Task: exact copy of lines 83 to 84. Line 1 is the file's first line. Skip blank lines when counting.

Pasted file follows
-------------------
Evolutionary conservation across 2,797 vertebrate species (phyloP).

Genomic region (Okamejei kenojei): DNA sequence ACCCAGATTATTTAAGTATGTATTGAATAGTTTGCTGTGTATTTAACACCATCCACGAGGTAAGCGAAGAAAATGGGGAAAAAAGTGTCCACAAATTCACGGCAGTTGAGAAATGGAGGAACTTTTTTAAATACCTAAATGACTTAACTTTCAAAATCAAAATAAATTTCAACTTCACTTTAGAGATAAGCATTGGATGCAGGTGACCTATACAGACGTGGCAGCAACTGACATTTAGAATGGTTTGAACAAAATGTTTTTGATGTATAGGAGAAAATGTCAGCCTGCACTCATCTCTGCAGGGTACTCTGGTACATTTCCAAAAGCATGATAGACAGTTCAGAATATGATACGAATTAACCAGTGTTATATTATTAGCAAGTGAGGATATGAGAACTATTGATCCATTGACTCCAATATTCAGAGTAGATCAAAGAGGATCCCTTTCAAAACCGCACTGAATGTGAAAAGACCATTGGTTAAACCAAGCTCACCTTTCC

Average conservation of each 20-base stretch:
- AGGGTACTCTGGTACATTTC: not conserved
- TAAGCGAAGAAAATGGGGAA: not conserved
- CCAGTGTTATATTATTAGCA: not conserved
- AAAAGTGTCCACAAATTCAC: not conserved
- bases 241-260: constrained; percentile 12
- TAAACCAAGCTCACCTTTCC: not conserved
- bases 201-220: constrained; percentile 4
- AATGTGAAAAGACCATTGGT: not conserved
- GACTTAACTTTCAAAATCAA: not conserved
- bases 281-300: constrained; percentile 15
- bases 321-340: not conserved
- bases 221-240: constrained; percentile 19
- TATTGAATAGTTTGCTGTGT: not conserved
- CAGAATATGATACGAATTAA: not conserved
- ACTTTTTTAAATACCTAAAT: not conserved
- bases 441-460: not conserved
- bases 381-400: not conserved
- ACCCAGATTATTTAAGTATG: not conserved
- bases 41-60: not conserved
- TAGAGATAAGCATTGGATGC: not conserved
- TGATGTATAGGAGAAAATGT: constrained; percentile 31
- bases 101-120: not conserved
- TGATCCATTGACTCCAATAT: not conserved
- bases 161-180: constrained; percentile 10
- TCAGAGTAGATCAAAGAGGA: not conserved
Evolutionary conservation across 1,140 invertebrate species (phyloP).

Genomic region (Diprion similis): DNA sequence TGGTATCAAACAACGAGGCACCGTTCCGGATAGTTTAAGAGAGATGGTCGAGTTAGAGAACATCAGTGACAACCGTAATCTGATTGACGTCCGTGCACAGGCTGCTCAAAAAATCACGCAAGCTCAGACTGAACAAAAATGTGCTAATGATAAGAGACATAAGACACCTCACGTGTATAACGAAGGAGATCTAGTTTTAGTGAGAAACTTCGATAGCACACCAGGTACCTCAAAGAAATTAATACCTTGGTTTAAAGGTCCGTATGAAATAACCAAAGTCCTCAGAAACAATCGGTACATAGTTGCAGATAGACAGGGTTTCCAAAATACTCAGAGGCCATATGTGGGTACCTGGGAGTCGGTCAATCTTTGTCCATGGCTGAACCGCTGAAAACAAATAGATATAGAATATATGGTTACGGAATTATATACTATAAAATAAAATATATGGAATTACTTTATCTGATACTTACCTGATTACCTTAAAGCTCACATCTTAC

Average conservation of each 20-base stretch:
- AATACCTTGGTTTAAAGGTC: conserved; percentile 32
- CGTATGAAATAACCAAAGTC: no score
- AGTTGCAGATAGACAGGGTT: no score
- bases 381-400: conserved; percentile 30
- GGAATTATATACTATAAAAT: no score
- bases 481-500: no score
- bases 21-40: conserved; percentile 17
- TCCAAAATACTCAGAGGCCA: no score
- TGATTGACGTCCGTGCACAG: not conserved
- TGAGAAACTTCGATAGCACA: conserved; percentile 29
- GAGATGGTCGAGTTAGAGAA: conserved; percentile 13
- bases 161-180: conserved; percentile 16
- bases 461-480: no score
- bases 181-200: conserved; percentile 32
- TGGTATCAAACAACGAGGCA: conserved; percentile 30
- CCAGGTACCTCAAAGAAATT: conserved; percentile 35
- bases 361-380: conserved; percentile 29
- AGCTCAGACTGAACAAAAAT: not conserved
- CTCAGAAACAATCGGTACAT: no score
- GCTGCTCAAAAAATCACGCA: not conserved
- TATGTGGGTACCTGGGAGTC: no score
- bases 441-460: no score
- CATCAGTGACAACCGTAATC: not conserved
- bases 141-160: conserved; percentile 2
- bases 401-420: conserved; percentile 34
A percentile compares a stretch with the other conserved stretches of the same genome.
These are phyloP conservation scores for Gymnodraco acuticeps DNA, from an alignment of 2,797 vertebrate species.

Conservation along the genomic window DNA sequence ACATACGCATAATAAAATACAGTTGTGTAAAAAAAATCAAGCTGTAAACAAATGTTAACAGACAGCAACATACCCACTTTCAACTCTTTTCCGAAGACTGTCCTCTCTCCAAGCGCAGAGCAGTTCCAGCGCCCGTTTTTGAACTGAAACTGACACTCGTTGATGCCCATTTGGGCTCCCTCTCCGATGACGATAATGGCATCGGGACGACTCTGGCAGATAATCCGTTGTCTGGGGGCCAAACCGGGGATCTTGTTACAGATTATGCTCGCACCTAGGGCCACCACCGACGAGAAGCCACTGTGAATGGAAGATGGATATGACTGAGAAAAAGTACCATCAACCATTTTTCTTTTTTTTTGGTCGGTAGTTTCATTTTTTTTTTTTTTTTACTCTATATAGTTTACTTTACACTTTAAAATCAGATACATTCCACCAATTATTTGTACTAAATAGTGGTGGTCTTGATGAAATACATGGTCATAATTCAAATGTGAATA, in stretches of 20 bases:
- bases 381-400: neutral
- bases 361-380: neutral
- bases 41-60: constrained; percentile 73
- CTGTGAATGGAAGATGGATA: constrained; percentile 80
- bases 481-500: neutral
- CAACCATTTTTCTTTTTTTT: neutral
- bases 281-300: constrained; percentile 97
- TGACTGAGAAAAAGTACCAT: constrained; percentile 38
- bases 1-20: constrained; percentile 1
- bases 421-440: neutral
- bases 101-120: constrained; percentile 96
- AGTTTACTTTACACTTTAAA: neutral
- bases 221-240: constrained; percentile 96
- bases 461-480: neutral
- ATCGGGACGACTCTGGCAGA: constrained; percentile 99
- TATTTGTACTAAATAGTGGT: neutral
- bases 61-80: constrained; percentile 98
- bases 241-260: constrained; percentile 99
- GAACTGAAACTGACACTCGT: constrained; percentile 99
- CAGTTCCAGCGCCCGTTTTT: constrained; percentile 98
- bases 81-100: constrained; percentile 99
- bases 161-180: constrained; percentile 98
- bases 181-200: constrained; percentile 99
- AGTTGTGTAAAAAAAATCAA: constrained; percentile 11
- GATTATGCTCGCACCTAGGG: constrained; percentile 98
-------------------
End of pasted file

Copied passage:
- AGTTGTGTAAAAAAAATCAA: constrained; percentile 11
- GATTATGCTCGCACCTAGGG: constrained; percentile 98